Featured Faculty

Dr. Javier Arjona-Baez Headshot

Dr. Javier Arjona-Baez

Dr. Javier Arjona was born in Monterrey, Mexico, less than 150 miles from the Texas border. As a young boy, family vacations to the Texas coast were very common. That in part sparked his interest in learning English and the U.S. culture. Later In his life while studying mechanical and industrial engineering at the Instituto Tecnológico de Monterrey (ITESM) he participated as a Spanish conversation tutor during summer school helping the American students at </span >the </span >ITESM Spanish program. This was his first one-to-one teaching experience with people from another culture and who spoke a different language, and it was very important for his future career as an educator. After earning his Master's in Mechanical Engineering degree he became an instructor of mechanical engineering at the ITESM and later at the Universidad de Monterrey. After 10 years as an educator and becoming the father of 2 children he moved to Houston to pursue his doctoral degree. His third child was born in Texas. Dr. Arjona joined the Department of Engineering of the University of the Incarnate Word in 2009.

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Armando Barrera Headshot

Armando Barrera

Armando Barrera is an author, professor and researcher at The Incarnate Word University, Mexico City Campus. He has collaborated with the institution since 2014. He holds degrees from Tecnológico de Monterrey, Universidad del Valle de México and Universidad de las Américas; having additional studies from Harvard University (Kennedy School of Government), CIDE and Colmex. He was a researcher at The Belisario Dominguez Institute (within the Mexican Senate). He has collaborated in the design and implementation of public policy at the Mexican Senate, the Federal Public Security Bureau of Mexico, Mexico’s Federal Attorney’s Office and Segalmex (a Mexican government initiative aimed at offering low priced food products at marginalized communities within Mexico). He has published several books regarding business and international trade such as La Integración Norteamericana: Un Nuevo Orden Mundial (The North American Integration: A new world order), Mercadotecnia 101 (Marketing 101) and Mexican Way of Life.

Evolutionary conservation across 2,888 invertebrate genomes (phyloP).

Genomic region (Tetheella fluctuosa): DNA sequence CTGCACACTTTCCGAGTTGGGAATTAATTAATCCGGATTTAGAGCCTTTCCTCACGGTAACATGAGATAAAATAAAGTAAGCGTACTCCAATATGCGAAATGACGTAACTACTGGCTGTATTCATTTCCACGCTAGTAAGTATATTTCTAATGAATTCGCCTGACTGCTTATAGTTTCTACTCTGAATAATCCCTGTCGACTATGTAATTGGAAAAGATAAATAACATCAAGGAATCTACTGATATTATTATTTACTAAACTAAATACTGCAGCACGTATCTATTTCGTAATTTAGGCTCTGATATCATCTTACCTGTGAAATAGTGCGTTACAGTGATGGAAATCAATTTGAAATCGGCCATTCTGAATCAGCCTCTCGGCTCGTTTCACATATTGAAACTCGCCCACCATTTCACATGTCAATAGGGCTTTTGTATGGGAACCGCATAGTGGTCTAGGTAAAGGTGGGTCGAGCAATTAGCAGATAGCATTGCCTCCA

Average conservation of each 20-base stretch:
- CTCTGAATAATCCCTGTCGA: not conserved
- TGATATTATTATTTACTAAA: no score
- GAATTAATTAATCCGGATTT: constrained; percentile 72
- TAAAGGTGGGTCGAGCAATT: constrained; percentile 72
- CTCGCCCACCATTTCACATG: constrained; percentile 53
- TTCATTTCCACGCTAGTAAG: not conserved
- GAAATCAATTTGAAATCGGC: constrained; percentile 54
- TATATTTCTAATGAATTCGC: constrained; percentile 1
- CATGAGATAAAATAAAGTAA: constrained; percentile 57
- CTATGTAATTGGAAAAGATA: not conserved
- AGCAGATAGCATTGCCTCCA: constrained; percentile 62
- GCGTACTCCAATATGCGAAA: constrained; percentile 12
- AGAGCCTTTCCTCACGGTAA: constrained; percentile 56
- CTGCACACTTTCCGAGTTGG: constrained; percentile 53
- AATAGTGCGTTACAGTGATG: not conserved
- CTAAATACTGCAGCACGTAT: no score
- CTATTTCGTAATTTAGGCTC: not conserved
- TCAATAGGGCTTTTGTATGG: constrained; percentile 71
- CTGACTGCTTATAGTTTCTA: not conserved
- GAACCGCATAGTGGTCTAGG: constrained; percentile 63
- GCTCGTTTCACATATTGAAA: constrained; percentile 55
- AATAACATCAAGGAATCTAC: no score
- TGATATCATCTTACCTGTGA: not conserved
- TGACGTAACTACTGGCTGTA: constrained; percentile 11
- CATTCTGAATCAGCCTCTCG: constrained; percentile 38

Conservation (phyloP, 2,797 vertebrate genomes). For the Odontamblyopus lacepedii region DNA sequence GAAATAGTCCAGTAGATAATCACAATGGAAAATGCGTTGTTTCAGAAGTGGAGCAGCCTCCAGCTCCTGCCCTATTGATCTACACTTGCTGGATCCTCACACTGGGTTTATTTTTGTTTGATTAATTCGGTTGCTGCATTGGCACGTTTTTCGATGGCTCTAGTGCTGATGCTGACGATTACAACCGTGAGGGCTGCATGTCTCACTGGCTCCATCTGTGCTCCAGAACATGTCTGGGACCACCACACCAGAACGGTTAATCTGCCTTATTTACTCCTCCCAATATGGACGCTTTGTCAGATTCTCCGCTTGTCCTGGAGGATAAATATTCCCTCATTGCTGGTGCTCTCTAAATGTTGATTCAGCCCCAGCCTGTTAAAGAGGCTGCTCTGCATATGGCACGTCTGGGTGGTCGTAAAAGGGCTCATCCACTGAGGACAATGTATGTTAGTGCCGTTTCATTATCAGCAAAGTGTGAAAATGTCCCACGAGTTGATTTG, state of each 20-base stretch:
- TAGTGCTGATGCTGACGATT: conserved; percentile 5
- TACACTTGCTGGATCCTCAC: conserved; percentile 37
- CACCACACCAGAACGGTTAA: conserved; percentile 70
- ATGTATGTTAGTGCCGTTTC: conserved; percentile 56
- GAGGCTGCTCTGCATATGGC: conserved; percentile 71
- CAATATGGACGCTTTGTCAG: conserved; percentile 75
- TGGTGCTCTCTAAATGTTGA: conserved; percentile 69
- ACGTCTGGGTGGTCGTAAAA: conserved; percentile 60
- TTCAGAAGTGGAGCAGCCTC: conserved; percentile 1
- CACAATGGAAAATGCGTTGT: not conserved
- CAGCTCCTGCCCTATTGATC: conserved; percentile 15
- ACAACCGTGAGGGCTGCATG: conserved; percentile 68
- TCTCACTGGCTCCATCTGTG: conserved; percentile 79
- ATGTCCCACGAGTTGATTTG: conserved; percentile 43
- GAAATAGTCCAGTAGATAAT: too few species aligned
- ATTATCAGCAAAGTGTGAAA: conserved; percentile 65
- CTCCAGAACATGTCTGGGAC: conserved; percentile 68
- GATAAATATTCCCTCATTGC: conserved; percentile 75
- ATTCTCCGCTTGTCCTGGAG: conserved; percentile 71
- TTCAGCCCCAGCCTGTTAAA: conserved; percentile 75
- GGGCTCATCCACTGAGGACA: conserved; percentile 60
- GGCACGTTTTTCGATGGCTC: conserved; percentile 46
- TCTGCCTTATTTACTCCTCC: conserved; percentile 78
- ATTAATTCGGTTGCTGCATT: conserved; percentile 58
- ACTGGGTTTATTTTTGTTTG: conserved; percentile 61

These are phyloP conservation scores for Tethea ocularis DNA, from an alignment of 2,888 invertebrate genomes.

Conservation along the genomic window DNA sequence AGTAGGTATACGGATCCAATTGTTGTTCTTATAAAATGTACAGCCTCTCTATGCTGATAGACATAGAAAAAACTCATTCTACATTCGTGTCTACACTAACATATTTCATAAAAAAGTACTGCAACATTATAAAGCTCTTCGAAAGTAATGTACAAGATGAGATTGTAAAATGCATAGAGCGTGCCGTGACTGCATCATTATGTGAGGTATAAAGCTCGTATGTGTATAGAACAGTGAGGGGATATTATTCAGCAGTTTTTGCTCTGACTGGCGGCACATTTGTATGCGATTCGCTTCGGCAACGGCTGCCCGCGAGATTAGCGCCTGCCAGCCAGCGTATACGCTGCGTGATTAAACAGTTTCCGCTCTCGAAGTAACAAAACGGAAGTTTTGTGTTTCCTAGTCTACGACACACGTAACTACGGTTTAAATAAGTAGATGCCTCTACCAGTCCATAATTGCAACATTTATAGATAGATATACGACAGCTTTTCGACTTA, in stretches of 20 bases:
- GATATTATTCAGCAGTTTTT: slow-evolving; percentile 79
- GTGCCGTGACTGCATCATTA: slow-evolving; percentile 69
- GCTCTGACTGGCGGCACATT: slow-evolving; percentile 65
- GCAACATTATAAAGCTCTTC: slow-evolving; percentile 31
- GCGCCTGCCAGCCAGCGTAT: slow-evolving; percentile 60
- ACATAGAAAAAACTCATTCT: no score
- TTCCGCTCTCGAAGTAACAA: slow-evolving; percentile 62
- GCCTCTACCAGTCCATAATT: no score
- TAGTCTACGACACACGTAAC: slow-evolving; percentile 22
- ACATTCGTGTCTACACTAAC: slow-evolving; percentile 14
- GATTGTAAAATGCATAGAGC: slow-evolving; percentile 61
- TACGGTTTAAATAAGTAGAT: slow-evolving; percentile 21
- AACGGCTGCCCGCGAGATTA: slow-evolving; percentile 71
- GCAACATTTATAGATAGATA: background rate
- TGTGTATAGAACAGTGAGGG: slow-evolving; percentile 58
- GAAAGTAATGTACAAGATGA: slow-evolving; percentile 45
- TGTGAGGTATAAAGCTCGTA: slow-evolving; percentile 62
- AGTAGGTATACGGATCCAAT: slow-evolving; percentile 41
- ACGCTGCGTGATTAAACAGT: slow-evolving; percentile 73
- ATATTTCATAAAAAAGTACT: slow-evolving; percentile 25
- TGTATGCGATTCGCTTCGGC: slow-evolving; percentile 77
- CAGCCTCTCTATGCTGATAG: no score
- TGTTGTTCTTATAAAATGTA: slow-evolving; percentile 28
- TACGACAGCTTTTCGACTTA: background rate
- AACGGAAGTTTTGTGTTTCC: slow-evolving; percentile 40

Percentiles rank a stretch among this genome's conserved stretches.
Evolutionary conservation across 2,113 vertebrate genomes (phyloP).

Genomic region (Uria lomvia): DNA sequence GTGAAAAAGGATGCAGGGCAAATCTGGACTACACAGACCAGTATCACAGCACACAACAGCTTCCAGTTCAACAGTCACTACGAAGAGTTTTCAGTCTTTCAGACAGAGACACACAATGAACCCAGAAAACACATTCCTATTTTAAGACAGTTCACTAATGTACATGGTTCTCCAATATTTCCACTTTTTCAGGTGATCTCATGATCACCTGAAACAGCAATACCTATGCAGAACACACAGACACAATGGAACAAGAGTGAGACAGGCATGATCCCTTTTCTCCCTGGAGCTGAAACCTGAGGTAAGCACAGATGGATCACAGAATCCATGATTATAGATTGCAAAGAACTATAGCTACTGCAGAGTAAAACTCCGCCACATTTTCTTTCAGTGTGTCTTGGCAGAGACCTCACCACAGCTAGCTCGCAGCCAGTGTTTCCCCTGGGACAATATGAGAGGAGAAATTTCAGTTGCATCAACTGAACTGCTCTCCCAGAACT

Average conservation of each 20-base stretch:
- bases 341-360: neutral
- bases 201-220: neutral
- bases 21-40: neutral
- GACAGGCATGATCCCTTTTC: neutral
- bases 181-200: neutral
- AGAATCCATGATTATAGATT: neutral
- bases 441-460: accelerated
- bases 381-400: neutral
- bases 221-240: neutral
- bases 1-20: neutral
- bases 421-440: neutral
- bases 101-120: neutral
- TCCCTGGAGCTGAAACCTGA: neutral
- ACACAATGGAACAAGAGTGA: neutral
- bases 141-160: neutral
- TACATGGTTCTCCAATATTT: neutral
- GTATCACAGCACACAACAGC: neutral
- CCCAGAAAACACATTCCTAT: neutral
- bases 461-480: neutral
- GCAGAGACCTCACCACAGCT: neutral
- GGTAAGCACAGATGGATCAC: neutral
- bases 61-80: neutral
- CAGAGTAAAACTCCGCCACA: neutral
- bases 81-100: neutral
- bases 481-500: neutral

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Dr. Russell Coates  Headshot

Dr. Russell Coates

In my role as faculty and the Director of Outreach programs at the UIW Rosenberg School of Optometry I have organized, planned, and recruited students and faculty for over 30 international optometric mission/service learning (I have personally participated in approximately 10 trips) over the last 10 years. Our students and faculty have provided optometric eye care services, glasses, and medications for thousands of patients in Mexico (Yucatan & Oaxaca), Guatemala, Panama, Costa Rica, and Peru. I have learned that one of keys to providing quality experiences for all participants is establishing good partnerships with the local communities. As an educator it is incredibly rewarding to see the transformational impact these experiences have on all participants. It is a tremendous blessing to witness various areas of participants’ growth (optometric skills, critical thinking, language skills, leadership, confidence, hearts, & faith) while serving our neighbors in the Americas.